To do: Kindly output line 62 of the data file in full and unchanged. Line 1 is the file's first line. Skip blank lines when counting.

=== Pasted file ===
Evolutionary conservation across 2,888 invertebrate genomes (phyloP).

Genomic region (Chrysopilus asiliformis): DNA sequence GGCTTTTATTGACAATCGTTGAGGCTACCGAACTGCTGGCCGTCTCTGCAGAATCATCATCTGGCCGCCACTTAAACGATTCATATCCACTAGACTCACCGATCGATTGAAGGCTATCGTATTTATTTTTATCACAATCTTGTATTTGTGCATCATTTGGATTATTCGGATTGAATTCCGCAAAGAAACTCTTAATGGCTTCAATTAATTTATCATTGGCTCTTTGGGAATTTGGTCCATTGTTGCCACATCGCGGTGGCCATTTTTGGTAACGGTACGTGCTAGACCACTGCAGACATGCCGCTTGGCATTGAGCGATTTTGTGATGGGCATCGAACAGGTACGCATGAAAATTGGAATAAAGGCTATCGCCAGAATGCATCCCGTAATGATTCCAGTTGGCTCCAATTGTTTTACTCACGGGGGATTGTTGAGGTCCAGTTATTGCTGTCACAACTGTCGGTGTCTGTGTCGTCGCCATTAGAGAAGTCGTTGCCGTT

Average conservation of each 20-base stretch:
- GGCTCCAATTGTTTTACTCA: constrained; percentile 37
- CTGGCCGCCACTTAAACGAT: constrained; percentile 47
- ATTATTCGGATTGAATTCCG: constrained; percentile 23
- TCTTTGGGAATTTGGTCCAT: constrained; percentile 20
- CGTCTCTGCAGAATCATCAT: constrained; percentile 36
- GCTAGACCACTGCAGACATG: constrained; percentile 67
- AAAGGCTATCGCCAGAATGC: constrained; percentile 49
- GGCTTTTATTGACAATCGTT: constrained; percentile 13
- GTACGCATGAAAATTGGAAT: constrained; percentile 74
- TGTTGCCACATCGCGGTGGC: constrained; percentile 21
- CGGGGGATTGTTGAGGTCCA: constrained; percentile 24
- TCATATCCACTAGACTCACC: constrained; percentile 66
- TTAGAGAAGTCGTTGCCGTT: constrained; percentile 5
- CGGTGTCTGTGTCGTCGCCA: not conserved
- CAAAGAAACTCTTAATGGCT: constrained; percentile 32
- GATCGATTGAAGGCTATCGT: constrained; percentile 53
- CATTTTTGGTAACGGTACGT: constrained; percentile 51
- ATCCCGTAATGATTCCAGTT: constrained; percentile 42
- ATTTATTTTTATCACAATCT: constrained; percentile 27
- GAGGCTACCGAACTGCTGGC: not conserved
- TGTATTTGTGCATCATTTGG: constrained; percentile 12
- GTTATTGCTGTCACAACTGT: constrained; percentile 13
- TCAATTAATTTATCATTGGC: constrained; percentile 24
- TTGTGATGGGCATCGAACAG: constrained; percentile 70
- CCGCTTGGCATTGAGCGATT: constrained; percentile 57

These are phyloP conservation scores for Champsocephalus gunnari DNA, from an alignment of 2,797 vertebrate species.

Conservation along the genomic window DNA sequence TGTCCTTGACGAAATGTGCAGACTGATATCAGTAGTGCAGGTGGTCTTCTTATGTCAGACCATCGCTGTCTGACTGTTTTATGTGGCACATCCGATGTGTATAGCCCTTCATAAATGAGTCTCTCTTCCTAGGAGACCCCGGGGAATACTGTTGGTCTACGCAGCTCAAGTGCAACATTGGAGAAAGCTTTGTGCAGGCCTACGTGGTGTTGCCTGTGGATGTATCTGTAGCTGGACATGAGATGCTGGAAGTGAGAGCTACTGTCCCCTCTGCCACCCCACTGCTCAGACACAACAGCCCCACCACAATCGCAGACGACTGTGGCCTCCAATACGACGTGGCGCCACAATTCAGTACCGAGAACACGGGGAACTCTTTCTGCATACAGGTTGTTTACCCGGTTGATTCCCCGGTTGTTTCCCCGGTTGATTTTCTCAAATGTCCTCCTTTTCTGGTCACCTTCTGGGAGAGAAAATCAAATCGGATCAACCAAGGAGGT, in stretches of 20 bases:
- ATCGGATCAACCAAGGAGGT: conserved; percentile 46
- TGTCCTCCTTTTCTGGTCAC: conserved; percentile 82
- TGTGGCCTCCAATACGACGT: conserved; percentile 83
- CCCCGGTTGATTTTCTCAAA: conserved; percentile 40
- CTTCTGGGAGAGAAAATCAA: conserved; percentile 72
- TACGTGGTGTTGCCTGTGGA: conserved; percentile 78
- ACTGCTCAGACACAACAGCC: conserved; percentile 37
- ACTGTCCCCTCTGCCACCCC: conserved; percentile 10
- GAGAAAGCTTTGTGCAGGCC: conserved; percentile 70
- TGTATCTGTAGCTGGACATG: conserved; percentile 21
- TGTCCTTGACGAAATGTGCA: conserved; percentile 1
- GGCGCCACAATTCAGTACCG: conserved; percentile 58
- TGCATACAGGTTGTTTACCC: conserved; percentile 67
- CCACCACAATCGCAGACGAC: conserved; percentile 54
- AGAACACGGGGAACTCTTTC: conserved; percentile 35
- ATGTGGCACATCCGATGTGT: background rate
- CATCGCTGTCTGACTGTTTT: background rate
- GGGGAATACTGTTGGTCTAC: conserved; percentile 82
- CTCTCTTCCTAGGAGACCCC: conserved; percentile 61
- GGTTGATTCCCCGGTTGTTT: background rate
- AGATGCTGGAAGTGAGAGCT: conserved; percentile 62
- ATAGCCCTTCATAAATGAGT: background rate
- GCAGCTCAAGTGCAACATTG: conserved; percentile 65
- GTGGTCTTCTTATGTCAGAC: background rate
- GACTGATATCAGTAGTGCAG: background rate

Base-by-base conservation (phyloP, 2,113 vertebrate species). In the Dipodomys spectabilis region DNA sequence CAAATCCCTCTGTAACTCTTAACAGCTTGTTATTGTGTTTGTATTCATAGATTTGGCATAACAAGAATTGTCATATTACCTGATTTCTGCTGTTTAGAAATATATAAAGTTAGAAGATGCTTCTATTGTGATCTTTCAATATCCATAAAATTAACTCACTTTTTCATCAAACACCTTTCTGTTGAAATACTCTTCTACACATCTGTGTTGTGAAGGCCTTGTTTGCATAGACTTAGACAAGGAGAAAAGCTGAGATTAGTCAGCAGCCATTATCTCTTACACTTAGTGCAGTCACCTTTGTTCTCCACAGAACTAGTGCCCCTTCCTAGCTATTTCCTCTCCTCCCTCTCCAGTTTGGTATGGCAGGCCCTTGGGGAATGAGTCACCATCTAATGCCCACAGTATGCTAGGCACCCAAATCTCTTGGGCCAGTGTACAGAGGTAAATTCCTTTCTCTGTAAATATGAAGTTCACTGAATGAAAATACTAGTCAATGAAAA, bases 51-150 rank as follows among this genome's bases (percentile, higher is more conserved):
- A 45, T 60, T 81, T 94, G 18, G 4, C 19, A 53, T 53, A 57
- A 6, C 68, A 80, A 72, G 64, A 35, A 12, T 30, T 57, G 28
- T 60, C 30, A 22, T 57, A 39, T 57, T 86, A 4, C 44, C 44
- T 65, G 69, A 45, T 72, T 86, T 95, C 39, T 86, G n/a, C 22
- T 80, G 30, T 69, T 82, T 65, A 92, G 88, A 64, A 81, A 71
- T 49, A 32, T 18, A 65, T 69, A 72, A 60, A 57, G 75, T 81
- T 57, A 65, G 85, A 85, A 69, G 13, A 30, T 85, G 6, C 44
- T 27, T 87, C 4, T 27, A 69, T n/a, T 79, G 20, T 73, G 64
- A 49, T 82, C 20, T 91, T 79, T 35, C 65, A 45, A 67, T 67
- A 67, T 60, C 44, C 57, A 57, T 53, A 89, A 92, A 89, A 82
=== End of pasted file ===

- T 49, A 32, T 18, A 65, T 69, A 72, A 60, A 57, G 75, T 81